Dutton blocks move to strip honours of soldiers who served in Afghanistan

By Shannon Jenkins

Monday April 19, 2021

Australian Defence Force and Special Air Services (SAS) in Afghanistan exhibit at the Australian War Memorial in Canberra
Australian Defence Force and Special Air Services (SAS) in Afghanistan exhibit at the Australian War Memorial in Canberra. (AAP Image/Mick Tsikas)

Newly appointed defence minister Peter Dutton has confirmed that roughly 3000 soldiers will not be stripped of their military honours, in rejection of a recommendation made by the Afghanistan inquiry report.

Last year an inquiry into war crimes committed by Australian soldiers in Afghanistan alleged that Australian Special Forces personnel murdered at least 39 prisoners, farmers and other civilians.

Among the 143 recommendations detailed in its report, the inquiry had called for the Meritorious Unit Citation given to the Special Operations Task Group to be revoked.

Australian Defence Force chief Angus Campbell had initially announced that he had agreed to the recommendation, and would ask governor-general David Hurley to strip the medals of those Special Operations Task Group personnel serving in Afghanistan between 2007 and 2013.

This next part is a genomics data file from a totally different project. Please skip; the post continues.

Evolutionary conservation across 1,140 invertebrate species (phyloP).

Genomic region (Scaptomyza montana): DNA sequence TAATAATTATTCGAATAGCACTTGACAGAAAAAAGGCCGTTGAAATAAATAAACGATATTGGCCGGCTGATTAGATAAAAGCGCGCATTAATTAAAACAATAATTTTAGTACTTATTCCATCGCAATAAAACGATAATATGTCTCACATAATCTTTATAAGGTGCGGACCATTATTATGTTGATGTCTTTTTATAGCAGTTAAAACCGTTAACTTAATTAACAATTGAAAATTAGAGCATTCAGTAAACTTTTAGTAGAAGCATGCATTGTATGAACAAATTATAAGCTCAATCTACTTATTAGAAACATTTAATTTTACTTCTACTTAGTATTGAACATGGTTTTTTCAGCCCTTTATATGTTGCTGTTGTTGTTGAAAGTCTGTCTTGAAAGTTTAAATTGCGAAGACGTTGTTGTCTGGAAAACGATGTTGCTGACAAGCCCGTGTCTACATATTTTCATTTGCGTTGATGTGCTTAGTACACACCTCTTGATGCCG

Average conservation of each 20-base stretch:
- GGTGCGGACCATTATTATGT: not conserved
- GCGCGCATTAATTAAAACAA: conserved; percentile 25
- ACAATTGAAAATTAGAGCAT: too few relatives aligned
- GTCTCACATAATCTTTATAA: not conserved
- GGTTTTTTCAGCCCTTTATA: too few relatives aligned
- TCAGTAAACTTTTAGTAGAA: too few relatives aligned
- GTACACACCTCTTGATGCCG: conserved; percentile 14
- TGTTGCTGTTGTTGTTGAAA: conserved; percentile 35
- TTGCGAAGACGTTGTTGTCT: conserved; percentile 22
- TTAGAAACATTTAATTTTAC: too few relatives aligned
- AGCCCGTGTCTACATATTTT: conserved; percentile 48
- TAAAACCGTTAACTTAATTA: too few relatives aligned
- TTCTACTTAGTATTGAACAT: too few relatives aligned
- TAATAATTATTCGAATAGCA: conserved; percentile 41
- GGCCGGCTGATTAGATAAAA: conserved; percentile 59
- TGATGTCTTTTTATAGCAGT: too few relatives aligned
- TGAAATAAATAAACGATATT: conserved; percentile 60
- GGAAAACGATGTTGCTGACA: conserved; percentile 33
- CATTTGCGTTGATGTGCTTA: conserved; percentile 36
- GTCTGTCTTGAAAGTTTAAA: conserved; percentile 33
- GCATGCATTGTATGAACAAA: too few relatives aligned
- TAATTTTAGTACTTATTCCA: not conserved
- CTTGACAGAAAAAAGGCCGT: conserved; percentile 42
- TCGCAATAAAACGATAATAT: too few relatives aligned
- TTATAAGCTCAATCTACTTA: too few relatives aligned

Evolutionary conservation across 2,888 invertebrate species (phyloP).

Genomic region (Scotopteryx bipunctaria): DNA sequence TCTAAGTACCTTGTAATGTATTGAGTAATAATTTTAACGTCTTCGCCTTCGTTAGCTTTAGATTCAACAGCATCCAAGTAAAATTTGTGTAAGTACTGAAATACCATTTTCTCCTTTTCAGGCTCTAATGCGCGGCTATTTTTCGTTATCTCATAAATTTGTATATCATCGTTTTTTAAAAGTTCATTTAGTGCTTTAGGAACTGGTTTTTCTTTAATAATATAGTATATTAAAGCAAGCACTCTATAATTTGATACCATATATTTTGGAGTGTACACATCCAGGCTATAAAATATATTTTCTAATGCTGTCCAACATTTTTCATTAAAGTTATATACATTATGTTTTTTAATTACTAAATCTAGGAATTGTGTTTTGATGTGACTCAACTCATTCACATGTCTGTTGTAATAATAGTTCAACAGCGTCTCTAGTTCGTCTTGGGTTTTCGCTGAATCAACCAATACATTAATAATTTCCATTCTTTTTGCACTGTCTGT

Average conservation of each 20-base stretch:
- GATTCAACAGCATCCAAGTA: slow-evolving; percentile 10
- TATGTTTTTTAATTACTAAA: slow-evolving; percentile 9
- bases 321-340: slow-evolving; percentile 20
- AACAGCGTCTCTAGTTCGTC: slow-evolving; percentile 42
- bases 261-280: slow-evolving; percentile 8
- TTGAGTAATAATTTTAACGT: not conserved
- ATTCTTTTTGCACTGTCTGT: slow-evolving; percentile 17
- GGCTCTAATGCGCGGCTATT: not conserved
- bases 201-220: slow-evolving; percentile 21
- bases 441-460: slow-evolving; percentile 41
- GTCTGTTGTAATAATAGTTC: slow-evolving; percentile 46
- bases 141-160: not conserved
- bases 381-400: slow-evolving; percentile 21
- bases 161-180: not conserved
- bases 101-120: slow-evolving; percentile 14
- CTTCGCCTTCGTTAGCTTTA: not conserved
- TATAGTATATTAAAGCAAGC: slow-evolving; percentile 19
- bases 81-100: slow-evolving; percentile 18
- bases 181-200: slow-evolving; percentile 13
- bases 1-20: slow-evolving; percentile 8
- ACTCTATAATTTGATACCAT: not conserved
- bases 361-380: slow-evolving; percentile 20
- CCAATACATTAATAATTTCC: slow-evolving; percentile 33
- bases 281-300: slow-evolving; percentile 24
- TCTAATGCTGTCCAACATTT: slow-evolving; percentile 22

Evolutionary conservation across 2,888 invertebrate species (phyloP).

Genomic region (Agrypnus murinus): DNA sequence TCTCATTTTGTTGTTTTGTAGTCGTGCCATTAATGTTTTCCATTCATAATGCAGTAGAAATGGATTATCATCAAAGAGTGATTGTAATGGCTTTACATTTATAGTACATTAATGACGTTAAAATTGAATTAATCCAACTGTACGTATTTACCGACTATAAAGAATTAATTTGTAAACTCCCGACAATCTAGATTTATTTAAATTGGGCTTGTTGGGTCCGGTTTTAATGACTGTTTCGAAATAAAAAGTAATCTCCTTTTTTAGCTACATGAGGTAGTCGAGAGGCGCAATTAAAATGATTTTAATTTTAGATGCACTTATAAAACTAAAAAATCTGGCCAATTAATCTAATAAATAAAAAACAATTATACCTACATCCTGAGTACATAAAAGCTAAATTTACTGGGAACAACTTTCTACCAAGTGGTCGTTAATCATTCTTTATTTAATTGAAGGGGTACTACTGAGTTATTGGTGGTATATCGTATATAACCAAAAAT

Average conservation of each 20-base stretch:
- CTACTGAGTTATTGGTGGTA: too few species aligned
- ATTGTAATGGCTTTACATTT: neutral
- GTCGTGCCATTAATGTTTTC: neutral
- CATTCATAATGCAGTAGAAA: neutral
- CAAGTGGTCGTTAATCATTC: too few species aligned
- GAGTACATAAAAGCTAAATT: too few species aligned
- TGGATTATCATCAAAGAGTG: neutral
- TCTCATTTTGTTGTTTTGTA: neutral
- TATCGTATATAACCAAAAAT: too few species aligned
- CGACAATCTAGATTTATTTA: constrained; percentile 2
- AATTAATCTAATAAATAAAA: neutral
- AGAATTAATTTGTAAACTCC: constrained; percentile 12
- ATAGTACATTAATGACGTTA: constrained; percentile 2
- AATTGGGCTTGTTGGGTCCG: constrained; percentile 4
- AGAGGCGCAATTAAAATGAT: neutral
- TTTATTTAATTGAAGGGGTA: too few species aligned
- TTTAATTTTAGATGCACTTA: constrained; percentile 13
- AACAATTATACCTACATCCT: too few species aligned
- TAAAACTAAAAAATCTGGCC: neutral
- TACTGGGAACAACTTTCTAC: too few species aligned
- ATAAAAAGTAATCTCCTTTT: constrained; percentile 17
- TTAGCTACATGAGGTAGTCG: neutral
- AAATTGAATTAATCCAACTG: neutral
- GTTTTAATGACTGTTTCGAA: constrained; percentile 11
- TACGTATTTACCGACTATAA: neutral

READ MORE: The Briefing: Reactions to the Brereton report span grief, anger, defensiveness and more

Dutton, who took on the defence portfolio last month, on Monday told 2GB that only those personnel who are proven to have committed war crimes would be stripped of the citation, and avoided any criticism of Campbell’s response to the Afghanistan report.

“There’s not a finer soldier in the country than Angus Campbell,” he said.

“But he was shocked like everybody else at the serious allegations that were being made in relation to some people, and we’ve now set up an Office of [the] Special Investigator and those individuals will be investigated by that office.

“But my judgment was that we shouldn’t be punishing the 99% for the sins of the 1%.”

The establishment of the Office of the Special Investigator was announced in November, a week ahead of the release of the inquiry report.

READ MORE: What happens next over the Afghan war crime allegations will test public sector leadership


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